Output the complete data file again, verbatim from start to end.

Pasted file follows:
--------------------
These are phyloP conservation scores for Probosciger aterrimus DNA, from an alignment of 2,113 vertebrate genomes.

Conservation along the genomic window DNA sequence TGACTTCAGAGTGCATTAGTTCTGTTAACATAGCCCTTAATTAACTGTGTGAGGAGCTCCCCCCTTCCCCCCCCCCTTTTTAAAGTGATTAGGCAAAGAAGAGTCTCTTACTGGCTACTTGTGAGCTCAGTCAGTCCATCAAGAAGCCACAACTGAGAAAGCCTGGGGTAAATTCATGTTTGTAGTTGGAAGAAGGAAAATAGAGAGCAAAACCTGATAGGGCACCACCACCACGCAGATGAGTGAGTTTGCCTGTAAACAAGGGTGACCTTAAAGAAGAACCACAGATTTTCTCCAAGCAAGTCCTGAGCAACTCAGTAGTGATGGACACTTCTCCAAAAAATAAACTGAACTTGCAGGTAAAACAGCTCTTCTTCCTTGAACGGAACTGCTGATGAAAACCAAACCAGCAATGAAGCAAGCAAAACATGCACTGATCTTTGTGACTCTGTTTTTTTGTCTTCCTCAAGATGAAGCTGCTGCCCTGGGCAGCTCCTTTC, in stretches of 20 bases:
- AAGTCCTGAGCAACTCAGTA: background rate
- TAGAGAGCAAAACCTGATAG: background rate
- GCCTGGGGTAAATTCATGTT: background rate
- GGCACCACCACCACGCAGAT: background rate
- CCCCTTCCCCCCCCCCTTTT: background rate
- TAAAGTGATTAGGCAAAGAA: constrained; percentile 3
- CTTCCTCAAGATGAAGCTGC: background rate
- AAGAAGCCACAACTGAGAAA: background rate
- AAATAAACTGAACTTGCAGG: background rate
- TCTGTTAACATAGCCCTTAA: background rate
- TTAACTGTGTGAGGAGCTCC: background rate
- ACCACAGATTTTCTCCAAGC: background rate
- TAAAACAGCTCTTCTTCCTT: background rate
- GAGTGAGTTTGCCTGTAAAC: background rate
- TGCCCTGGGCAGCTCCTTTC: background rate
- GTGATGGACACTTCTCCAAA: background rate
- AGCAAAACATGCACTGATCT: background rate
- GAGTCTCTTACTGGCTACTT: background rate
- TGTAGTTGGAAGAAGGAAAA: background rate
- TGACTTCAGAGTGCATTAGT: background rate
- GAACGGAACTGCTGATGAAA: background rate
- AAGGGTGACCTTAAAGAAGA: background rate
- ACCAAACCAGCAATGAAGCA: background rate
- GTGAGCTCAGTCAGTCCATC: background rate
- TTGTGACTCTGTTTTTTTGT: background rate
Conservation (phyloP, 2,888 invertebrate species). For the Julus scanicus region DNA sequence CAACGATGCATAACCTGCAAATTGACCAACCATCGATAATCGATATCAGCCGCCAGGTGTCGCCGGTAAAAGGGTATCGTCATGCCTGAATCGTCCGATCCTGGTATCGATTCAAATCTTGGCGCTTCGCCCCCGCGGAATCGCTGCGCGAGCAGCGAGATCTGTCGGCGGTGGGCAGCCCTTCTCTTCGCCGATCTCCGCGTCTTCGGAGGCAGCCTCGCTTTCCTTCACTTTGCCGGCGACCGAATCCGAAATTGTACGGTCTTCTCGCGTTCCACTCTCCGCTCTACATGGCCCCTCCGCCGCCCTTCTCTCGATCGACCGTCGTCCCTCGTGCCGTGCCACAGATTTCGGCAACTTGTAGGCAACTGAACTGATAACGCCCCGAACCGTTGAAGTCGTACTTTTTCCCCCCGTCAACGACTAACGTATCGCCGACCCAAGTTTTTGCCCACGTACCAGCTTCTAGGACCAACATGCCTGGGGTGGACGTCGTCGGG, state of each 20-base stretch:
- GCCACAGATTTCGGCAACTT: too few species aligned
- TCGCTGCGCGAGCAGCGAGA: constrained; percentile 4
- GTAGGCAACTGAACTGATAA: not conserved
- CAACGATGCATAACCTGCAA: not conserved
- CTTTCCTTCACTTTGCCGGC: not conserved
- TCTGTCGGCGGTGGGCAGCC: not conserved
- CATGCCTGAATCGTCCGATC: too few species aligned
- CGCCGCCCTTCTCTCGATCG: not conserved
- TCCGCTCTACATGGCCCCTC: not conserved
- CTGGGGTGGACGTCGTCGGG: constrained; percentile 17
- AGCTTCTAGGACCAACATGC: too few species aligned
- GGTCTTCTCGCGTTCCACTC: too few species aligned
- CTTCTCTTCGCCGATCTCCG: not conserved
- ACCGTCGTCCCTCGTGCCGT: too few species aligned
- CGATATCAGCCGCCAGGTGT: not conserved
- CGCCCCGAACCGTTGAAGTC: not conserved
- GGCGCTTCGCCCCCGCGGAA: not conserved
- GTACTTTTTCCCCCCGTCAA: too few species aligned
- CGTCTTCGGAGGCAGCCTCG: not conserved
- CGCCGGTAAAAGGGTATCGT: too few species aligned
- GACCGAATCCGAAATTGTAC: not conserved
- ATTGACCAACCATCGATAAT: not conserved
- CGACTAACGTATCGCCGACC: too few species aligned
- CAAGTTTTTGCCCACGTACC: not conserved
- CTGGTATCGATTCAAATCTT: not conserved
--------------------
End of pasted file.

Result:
These are phyloP conservation scores for Probosciger aterrimus DNA, from an alignment of 2,113 vertebrate genomes.

Conservation along the genomic window DNA sequence TGACTTCAGAGTGCATTAGTTCTGTTAACATAGCCCTTAATTAACTGTGTGAGGAGCTCCCCCCTTCCCCCCCCCCTTTTTAAAGTGATTAGGCAAAGAAGAGTCTCTTACTGGCTACTTGTGAGCTCAGTCAGTCCATCAAGAAGCCACAACTGAGAAAGCCTGGGGTAAATTCATGTTTGTAGTTGGAAGAAGGAAAATAGAGAGCAAAACCTGATAGGGCACCACCACCACGCAGATGAGTGAGTTTGCCTGTAAACAAGGGTGACCTTAAAGAAGAACCACAGATTTTCTCCAAGCAAGTCCTGAGCAACTCAGTAGTGATGGACACTTCTCCAAAAAATAAACTGAACTTGCAGGTAAAACAGCTCTTCTTCCTTGAACGGAACTGCTGATGAAAACCAAACCAGCAATGAAGCAAGCAAAACATGCACTGATCTTTGTGACTCTGTTTTTTTGTCTTCCTCAAGATGAAGCTGCTGCCCTGGGCAGCTCCTTTC, in stretches of 20 bases:
- AAGTCCTGAGCAACTCAGTA: background rate
- TAGAGAGCAAAACCTGATAG: background rate
- GCCTGGGGTAAATTCATGTT: background rate
- GGCACCACCACCACGCAGAT: background rate
- CCCCTTCCCCCCCCCCTTTT: background rate
- TAAAGTGATTAGGCAAAGAA: constrained; percentile 3
- CTTCCTCAAGATGAAGCTGC: background rate
- AAGAAGCCACAACTGAGAAA: background rate
- AAATAAACTGAACTTGCAGG: background rate
- TCTGTTAACATAGCCCTTAA: background rate
- TTAACTGTGTGAGGAGCTCC: background rate
- ACCACAGATTTTCTCCAAGC: background rate
- TAAAACAGCTCTTCTTCCTT: background rate
- GAGTGAGTTTGCCTGTAAAC: background rate
- TGCCCTGGGCAGCTCCTTTC: background rate
- GTGATGGACACTTCTCCAAA: background rate
- AGCAAAACATGCACTGATCT: background rate
- GAGTCTCTTACTGGCTACTT: background rate
- TGTAGTTGGAAGAAGGAAAA: background rate
- TGACTTCAGAGTGCATTAGT: background rate
- GAACGGAACTGCTGATGAAA: background rate
- AAGGGTGACCTTAAAGAAGA: background rate
- ACCAAACCAGCAATGAAGCA: background rate
- GTGAGCTCAGTCAGTCCATC: background rate
- TTGTGACTCTGTTTTTTTGT: background rate
Conservation (phyloP, 2,888 invertebrate species). For the Julus scanicus region DNA sequence CAACGATGCATAACCTGCAAATTGACCAACCATCGATAATCGATATCAGCCGCCAGGTGTCGCCGGTAAAAGGGTATCGTCATGCCTGAATCGTCCGATCCTGGTATCGATTCAAATCTTGGCGCTTCGCCCCCGCGGAATCGCTGCGCGAGCAGCGAGATCTGTCGGCGGTGGGCAGCCCTTCTCTTCGCCGATCTCCGCGTCTTCGGAGGCAGCCTCGCTTTCCTTCACTTTGCCGGCGACCGAATCCGAAATTGTACGGTCTTCTCGCGTTCCACTCTCCGCTCTACATGGCCCCTCCGCCGCCCTTCTCTCGATCGACCGTCGTCCCTCGTGCCGTGCCACAGATTTCGGCAACTTGTAGGCAACTGAACTGATAACGCCCCGAACCGTTGAAGTCGTACTTTTTCCCCCCGTCAACGACTAACGTATCGCCGACCCAAGTTTTTGCCCACGTACCAGCTTCTAGGACCAACATGCCTGGGGTGGACGTCGTCGGG, state of each 20-base stretch:
- GCCACAGATTTCGGCAACTT: too few species aligned
- TCGCTGCGCGAGCAGCGAGA: constrained; percentile 4
- GTAGGCAACTGAACTGATAA: not conserved
- CAACGATGCATAACCTGCAA: not conserved
- CTTTCCTTCACTTTGCCGGC: not conserved
- TCTGTCGGCGGTGGGCAGCC: not conserved
- CATGCCTGAATCGTCCGATC: too few species aligned
- CGCCGCCCTTCTCTCGATCG: not conserved
- TCCGCTCTACATGGCCCCTC: not conserved
- CTGGGGTGGACGTCGTCGGG: constrained; percentile 17
- AGCTTCTAGGACCAACATGC: too few species aligned
- GGTCTTCTCGCGTTCCACTC: too few species aligned
- CTTCTCTTCGCCGATCTCCG: not conserved
- ACCGTCGTCCCTCGTGCCGT: too few species aligned
- CGATATCAGCCGCCAGGTGT: not conserved
- CGCCCCGAACCGTTGAAGTC: not conserved
- GGCGCTTCGCCCCCGCGGAA: not conserved
- GTACTTTTTCCCCCCGTCAA: too few species aligned
- CGTCTTCGGAGGCAGCCTCG: not conserved
- CGCCGGTAAAAGGGTATCGT: too few species aligned
- GACCGAATCCGAAATTGTAC: not conserved
- ATTGACCAACCATCGATAAT: not conserved
- CGACTAACGTATCGCCGACC: too few species aligned
- CAAGTTTTTGCCCACGTACC: not conserved
- CTGGTATCGATTCAAATCTT: not conserved